SACRAMENTO (AP) — An appeals court ruled in favor of a decision by former Gov. Arnold Schwarzenegger to furlough about 15,000 employees of elected statewide officers during the height of California’s budget crisis.
The 3rd District Court of Appeal in Sacramento clarified a question about whether the governor’s 2008 order applied to employees of constitutional officers such as the controller and attorney general, who are elected by voters statewide.
Controller John Chiang had ignored Schwarzenegger’s order and the officeholders had argued that it violated their executive authority.
But the three-judge panel ruled Tuesday that the order for two-day-a-week furloughs was directed at all employees. It noted that some 11,100 of the approximately 15,000 state employees on the constitutional officers’ staffs are represented by unions.
While the plan reduced employees’ salaries, it did not interfere with the officers’ executive power to appoint employees or management of their offices, the court ruled.
“We agree that the furlough order, as subsequently endorsed and validated by the Legislature, applied to the officers’ employees, and that the controller therefore possessed a ministerial duty to implement the order as to those employees,” the court stated.
The California Supreme Court previously ruled Schwarzenegger’s order valid for all state employees because it was ratified by the Legislature. The furlough program, which had impacted more than 200,000 state employees, has since expired.
Hallye Jordan, a spokeswoman for Chiang, said the ruling Tuesday did not give the governor any new powers.
“It echoed an earlier ruling from the California Supreme Court, which found that furloughs were only made lawful with Legislative approval,” Jordan said in an email.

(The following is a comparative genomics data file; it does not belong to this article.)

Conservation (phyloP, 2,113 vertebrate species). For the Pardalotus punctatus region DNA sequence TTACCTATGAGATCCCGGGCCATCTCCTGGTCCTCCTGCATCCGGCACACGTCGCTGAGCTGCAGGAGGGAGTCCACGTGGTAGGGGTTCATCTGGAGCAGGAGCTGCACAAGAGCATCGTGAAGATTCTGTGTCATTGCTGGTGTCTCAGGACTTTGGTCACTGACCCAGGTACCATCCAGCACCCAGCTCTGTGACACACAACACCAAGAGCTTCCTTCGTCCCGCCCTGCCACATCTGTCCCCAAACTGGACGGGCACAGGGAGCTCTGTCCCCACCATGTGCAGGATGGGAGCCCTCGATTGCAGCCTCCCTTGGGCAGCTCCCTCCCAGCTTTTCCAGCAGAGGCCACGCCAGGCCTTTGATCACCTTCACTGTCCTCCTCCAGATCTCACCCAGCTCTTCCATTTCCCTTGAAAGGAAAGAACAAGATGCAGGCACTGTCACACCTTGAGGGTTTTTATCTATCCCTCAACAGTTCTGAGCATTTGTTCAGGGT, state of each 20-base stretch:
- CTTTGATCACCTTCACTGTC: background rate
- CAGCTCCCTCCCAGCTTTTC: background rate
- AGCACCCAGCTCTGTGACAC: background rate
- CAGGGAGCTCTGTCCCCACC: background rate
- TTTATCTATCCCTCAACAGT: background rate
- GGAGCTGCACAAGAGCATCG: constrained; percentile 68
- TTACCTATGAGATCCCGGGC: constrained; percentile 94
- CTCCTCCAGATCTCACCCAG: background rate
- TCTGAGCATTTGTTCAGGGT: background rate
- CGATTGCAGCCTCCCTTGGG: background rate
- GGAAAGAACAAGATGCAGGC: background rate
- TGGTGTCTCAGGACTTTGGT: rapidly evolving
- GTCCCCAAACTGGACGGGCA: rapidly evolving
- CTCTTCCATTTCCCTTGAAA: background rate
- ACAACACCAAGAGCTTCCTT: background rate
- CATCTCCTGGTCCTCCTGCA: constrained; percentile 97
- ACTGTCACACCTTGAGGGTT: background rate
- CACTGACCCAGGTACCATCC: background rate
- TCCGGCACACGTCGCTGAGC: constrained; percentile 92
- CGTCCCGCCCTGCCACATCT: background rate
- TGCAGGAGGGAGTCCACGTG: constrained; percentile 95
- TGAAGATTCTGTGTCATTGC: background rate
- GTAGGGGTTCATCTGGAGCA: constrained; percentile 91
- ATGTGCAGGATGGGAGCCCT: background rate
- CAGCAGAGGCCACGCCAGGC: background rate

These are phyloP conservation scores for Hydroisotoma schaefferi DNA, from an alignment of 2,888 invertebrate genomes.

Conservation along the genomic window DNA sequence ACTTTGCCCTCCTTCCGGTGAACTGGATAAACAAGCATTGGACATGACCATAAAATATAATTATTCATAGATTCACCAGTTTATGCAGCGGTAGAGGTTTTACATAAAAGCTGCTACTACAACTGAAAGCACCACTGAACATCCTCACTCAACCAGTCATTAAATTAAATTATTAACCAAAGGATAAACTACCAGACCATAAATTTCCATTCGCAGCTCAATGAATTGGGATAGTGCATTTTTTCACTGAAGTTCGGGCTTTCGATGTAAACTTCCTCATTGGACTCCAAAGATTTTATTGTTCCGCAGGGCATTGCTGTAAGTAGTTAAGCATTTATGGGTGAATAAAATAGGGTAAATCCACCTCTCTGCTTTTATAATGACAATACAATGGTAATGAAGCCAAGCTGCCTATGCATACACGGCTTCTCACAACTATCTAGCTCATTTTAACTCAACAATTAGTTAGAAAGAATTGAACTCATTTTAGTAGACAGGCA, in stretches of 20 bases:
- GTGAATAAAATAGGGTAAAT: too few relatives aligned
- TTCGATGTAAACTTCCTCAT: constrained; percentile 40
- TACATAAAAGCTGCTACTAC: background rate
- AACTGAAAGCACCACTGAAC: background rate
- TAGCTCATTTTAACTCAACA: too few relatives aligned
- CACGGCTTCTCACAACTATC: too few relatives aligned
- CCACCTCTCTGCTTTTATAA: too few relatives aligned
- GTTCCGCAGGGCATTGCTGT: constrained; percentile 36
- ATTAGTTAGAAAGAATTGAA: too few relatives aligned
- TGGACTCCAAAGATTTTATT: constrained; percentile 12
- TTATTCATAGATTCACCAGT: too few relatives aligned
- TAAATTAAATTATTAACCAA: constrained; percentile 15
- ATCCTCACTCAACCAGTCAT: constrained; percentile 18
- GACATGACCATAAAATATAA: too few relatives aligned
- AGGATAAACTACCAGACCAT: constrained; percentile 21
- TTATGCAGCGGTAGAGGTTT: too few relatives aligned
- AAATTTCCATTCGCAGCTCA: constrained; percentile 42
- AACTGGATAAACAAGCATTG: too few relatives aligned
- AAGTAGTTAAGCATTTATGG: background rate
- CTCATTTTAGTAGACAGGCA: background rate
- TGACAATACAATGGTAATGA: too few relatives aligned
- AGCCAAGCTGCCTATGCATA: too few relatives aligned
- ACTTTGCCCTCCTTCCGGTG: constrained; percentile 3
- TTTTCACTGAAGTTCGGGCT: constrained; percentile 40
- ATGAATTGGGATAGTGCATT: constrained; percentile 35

Lynelle Jolley, a spokeswoman for the state Department of Personnel Administration, which acts as the state’s human resources department, said the ruling “removed any ambiguity about the status of employees in constitutional offices.”
Schwarzenegger had issued an executive order on the mandatory furlough back on Dec. 19, 2008. At the time, the state faced a $15 billion shortfall for the 2008-09 fiscal year and the deficit was projected to grow to $42 billion over an 18-month period if the governor and lawmakers did not act. The state also took an unprecedented step of halting lending for an estimated 2,000 infrastructure projects to conserve cash.
The Republican administration had estimated that furloughing state workers two days a month would save $386 million from the general fund and another $285 million in other savings that year.
The order said departments were to adopt a plan to implement a furlough for state employees and supervisors “regardless of funding source.”
(Copyright 2011 by The Associated Press. All Rights Reserved.)